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Buckle Up Baby
Health & Safety
When you bring your baby home from the hospital, use a car seat that faces the rear of the car and is designed for infant's birth to 30 pounds (weight limits will vary among seats). The car seat will hold baby safely in most crashes. If you hold the baby on your lap, a crash could rip the child from your arms and throw him into the dashboard with the same force as a fall from a three-story building. The child could also be crushed between your body and the dashboard or be thrown out a car window.
Here are some guidelines to help you use car seats correctly:
Put baby in the seat; be sure the straps are snug and over his shoulders. Don't put blankets behind or under baby. If it's cold, strap the baby in car seat, with blankets on top of the harness straps. Thick, padded clothing should not come between the straps and the baby.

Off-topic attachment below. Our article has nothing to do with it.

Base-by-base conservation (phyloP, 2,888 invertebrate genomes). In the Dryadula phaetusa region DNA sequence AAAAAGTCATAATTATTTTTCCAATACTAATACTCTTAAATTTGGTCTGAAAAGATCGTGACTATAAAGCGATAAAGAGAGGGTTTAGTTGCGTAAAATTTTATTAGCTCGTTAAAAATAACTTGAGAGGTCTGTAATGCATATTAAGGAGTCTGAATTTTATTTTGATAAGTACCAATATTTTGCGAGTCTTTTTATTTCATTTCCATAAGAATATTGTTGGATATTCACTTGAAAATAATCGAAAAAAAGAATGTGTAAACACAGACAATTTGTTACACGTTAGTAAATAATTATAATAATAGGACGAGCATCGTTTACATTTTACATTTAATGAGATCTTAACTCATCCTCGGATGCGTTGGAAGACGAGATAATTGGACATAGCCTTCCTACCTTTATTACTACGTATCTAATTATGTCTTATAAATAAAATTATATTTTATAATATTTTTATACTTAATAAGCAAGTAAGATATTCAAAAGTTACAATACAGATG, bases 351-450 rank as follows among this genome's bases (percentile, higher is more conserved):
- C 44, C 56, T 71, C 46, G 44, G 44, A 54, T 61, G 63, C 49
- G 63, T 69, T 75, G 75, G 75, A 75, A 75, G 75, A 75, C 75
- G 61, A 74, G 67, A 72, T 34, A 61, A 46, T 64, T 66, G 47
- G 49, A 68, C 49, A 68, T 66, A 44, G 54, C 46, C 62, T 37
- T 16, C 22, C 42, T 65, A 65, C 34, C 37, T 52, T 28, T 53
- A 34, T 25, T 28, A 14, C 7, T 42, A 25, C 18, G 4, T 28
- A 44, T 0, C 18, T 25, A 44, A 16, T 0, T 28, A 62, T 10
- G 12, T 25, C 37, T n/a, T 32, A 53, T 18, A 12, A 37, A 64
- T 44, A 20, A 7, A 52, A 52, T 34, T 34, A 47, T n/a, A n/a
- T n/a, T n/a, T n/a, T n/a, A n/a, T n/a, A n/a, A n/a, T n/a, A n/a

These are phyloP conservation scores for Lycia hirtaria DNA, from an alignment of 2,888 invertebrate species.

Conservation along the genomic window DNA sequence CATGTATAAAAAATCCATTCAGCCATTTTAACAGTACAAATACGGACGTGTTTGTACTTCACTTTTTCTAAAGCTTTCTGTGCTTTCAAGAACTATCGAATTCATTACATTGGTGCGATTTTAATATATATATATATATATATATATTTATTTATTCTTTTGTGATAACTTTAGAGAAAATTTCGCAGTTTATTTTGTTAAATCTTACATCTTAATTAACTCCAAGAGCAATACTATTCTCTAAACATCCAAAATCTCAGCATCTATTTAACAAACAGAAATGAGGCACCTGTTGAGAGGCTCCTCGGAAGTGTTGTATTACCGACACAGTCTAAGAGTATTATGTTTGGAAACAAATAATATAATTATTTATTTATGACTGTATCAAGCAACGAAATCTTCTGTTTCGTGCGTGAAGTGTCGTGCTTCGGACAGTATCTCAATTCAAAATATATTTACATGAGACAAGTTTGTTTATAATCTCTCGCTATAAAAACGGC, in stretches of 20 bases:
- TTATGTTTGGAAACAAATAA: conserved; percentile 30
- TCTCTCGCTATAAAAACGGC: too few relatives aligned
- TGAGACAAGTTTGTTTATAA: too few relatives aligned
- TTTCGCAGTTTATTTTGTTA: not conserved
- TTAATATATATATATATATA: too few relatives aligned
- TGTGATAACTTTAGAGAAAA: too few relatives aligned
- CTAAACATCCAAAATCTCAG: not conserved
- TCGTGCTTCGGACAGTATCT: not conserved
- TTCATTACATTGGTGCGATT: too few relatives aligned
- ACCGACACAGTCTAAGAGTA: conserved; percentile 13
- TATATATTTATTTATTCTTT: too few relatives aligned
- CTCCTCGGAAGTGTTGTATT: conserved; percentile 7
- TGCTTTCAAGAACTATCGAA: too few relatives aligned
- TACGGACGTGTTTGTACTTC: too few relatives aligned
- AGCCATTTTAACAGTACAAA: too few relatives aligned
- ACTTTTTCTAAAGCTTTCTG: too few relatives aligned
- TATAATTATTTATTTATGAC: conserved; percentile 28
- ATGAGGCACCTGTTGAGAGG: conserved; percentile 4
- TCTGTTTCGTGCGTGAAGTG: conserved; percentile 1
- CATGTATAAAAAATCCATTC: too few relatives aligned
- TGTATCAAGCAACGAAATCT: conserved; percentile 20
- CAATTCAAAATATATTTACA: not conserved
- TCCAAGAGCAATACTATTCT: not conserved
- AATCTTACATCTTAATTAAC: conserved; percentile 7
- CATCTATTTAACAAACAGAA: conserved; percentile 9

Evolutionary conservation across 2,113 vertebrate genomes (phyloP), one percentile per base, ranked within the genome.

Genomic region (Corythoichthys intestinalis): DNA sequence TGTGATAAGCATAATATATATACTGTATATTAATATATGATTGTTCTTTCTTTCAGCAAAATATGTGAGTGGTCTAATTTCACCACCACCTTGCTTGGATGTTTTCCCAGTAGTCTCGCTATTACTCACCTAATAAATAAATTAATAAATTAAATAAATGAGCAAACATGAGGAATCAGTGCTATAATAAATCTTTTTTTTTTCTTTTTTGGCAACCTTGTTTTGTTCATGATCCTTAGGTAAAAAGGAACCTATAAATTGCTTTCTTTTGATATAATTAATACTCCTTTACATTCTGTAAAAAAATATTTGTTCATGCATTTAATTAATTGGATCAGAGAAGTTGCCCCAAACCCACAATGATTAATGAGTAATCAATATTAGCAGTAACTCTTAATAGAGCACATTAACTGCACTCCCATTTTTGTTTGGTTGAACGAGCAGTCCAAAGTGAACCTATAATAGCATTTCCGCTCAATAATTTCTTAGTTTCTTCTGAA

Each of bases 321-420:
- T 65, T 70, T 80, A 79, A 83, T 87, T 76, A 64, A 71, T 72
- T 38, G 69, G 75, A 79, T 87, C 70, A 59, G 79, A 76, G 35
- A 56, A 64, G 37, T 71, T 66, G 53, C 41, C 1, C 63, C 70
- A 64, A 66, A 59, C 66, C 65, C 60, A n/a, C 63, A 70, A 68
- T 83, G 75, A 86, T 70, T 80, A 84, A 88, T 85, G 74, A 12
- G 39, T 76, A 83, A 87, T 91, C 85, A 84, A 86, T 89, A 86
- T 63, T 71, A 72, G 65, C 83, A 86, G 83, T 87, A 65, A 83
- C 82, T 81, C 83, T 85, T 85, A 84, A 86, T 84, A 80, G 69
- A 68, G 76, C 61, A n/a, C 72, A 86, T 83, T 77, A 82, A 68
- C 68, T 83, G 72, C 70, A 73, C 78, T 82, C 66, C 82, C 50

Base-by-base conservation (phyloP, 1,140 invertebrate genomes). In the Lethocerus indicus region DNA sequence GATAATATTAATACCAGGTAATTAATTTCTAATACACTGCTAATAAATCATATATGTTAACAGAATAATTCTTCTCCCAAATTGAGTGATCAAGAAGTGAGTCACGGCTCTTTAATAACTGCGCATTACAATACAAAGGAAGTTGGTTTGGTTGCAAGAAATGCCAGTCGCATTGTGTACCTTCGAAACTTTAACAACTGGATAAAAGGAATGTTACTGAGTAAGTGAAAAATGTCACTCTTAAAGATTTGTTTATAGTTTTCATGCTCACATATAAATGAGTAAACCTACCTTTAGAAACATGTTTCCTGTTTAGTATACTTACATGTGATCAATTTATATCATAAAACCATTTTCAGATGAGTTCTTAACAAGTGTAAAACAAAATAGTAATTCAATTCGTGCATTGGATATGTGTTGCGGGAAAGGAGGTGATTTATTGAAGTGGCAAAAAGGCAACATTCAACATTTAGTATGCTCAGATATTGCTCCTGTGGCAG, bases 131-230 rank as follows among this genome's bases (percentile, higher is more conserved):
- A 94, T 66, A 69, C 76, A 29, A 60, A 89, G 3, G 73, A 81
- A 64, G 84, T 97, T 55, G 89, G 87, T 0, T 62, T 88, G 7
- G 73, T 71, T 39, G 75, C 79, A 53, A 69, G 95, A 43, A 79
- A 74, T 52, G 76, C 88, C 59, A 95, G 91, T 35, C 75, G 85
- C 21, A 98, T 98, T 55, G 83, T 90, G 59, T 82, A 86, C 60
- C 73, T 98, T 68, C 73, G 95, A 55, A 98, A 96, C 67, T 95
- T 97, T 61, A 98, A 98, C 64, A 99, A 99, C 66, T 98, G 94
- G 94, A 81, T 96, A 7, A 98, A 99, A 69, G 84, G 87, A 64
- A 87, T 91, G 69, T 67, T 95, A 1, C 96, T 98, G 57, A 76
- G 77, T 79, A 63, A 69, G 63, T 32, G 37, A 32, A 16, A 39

Place the car seat so it faces the back window. Pass the vehicle's seat belt through the car seat's belt pathway. If using the latch system, ensure latch strap is placed correctly on the car seat and firmly secured in the vehicle latch anchors. Never position a rear-facing infant car seat facing forward.
Airbags can be fatal for babies. In fact, Safe Kids Lincoln-Lancaster County recommends that, if at all possible, one should never put a child under the age of 12 in a front seat with passenger side airbags. All babies should be in rear-facing infant seats fastened in the back seat of the vehicle until at least 20 pounds and one year of age. After that, follow manufacturer's and vehicle directions for safe use of convertible and booster child's seats.
When buying any car seat, make sure it comes with instructions. Make sure you read and understand them.
Source: University of Nebraska-Lincoln Extension NuFacts
This resource was updated April 2008.
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Photo Credit - Soni Cochran